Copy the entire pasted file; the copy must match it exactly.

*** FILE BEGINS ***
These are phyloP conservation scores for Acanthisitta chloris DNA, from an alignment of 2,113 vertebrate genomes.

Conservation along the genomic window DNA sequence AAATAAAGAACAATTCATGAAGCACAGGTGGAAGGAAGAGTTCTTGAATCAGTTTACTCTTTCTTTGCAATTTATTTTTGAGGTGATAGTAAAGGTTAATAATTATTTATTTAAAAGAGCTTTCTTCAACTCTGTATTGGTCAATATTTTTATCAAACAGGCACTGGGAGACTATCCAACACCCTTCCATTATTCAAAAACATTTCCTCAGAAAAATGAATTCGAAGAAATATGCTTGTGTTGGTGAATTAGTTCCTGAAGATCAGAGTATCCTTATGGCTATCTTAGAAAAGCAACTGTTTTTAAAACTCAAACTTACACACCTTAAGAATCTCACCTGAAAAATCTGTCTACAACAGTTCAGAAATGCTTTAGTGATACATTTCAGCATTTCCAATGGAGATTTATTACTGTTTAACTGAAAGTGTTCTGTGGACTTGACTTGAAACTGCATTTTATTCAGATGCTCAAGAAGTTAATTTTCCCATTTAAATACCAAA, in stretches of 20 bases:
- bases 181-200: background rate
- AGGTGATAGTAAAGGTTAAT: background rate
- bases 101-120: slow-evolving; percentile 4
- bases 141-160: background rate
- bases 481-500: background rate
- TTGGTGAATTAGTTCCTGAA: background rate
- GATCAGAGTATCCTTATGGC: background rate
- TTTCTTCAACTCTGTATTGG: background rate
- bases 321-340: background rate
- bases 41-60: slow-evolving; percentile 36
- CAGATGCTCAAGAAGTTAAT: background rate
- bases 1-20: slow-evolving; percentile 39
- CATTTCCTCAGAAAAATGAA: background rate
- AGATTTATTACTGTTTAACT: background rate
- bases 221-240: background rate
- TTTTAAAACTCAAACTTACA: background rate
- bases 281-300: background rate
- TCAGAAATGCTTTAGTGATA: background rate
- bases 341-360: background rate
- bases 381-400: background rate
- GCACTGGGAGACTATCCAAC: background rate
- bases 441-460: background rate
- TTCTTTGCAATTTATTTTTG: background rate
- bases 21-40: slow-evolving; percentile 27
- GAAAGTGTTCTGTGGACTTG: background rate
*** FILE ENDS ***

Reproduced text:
These are phyloP conservation scores for Acanthisitta chloris DNA, from an alignment of 2,113 vertebrate genomes.

Conservation along the genomic window DNA sequence AAATAAAGAACAATTCATGAAGCACAGGTGGAAGGAAGAGTTCTTGAATCAGTTTACTCTTTCTTTGCAATTTATTTTTGAGGTGATAGTAAAGGTTAATAATTATTTATTTAAAAGAGCTTTCTTCAACTCTGTATTGGTCAATATTTTTATCAAACAGGCACTGGGAGACTATCCAACACCCTTCCATTATTCAAAAACATTTCCTCAGAAAAATGAATTCGAAGAAATATGCTTGTGTTGGTGAATTAGTTCCTGAAGATCAGAGTATCCTTATGGCTATCTTAGAAAAGCAACTGTTTTTAAAACTCAAACTTACACACCTTAAGAATCTCACCTGAAAAATCTGTCTACAACAGTTCAGAAATGCTTTAGTGATACATTTCAGCATTTCCAATGGAGATTTATTACTGTTTAACTGAAAGTGTTCTGTGGACTTGACTTGAAACTGCATTTTATTCAGATGCTCAAGAAGTTAATTTTCCCATTTAAATACCAAA, in stretches of 20 bases:
- bases 181-200: background rate
- AGGTGATAGTAAAGGTTAAT: background rate
- bases 101-120: slow-evolving; percentile 4
- bases 141-160: background rate
- bases 481-500: background rate
- TTGGTGAATTAGTTCCTGAA: background rate
- GATCAGAGTATCCTTATGGC: background rate
- TTTCTTCAACTCTGTATTGG: background rate
- bases 321-340: background rate
- bases 41-60: slow-evolving; percentile 36
- CAGATGCTCAAGAAGTTAAT: background rate
- bases 1-20: slow-evolving; percentile 39
- CATTTCCTCAGAAAAATGAA: background rate
- AGATTTATTACTGTTTAACT: background rate
- bases 221-240: background rate
- TTTTAAAACTCAAACTTACA: background rate
- bases 281-300: background rate
- TCAGAAATGCTTTAGTGATA: background rate
- bases 341-360: background rate
- bases 381-400: background rate
- GCACTGGGAGACTATCCAAC: background rate
- bases 441-460: background rate
- TTCTTTGCAATTTATTTTTG: background rate
- bases 21-40: slow-evolving; percentile 27
- GAAAGTGTTCTGTGGACTTG: background rate